Microsoft Adopts Softer, More Colorful New Logo

For 25 years, Microsoft’s brand has been associated with a bold, black, sans-serif font. Most people probably don’t even remember any other version of the software company’s logo. But now, Microsoft is modernizing, with a colorful, softer-looking logo, which features a symbol for the first time in the company’s history.

The Old Logo

The New Logo

That symbol, a square made up of four smaller squares of different colors, is reminiscent of Microsoft’s Windows logo, but, instead of looking like a flag waving, it looks still and straight. According to the company, it’s meant to symbolize Microsoft’s “diverse portfolio of products.”

The logotype uses the Segoe font, which is also used on products as well as in marketing communications. It looks softer and lighter than the previous font, and is more grey than black. The final two letters – f and t — are still linked by their cross bars, as they were in the previous version of the logo.

The change comes as Microsoft opens its latest retail store in Boston, and gets ready to launch a host of new releases, including Windows 8, Windows Phone 8, Xbox services and the next version of Office. The new logo will be displayed on each of these products and across platforms — PCs, phones, tablets and TVs.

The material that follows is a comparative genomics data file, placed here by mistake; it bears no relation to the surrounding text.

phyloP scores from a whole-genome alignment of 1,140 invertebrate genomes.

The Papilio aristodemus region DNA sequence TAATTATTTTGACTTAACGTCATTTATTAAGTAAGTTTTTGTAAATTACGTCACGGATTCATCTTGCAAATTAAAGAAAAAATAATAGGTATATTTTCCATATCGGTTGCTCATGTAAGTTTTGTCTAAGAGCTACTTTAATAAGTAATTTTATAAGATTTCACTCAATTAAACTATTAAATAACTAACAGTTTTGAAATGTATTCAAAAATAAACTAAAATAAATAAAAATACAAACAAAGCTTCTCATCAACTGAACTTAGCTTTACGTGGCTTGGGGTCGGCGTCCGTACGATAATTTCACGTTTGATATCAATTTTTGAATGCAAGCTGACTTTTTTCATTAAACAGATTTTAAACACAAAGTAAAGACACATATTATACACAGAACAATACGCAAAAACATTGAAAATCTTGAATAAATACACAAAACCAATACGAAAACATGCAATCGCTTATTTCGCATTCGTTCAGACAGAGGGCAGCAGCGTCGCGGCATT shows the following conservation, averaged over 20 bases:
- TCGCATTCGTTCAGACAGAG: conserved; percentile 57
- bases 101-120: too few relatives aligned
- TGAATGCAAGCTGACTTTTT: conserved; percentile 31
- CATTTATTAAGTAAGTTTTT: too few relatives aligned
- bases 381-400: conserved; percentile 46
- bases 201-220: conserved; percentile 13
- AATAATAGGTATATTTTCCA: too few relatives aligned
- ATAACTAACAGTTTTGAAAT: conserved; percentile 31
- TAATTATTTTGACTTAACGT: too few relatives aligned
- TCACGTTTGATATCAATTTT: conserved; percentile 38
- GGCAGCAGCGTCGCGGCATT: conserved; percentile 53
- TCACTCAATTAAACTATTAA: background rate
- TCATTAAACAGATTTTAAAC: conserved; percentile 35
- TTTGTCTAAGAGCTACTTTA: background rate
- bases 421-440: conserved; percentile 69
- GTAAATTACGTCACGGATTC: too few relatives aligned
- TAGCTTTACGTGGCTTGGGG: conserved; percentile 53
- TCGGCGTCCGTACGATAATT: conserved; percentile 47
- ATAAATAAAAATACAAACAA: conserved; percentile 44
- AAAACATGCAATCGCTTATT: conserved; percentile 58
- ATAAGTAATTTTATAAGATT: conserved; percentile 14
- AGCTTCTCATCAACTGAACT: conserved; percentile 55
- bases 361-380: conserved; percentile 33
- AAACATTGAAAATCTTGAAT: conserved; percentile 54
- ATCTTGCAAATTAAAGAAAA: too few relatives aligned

Microsoft Chief Marketing Officer Chris Capossela opens the Microsoft Store in Boston

The new logo is already being used on and in three Microsoft retail stores — the new one in Boston, and two others in Microsoft’s backyard (Seattle’s University Village and in Bellvue, Wash.) Eventually, it will appear at all stores, on all TV ads globally, and on product marketing collateral, but the company says it will take time to roll it out fully.

According to comScore, Microsoft was #3 in U.S. display ad impressions delivered over the first 6 months of 2012.

Here’s Microsoft’s video showing off the new logo and its relationship to the company’s other products:

Related Topics: Channel: Industry | Microsoft: Business Issues


About The Author: is executive features editor of Marketing Land and Search Engine Land. She’s a well-respected authority on digital marketing, having reported on, written about and worked in digital media and marketing for more than 10 years. She is a previous managing editor of ClickZ and has worked on the other side of digital publishing, helping independent publishers monetize their sites in her work at Federated Media Publishing.

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  • Kelvin Jones

    It’s just so…. Flat! I like the simpler versions for windows and xbox but the umbrella brand doesn’t suggest anything. It looks like a junior did it. I’ve done some work for Microsoft in the past and based on that experience I bet there’s an encyclopedia that dictates how to use it. So I’m sure most of their time went on that!

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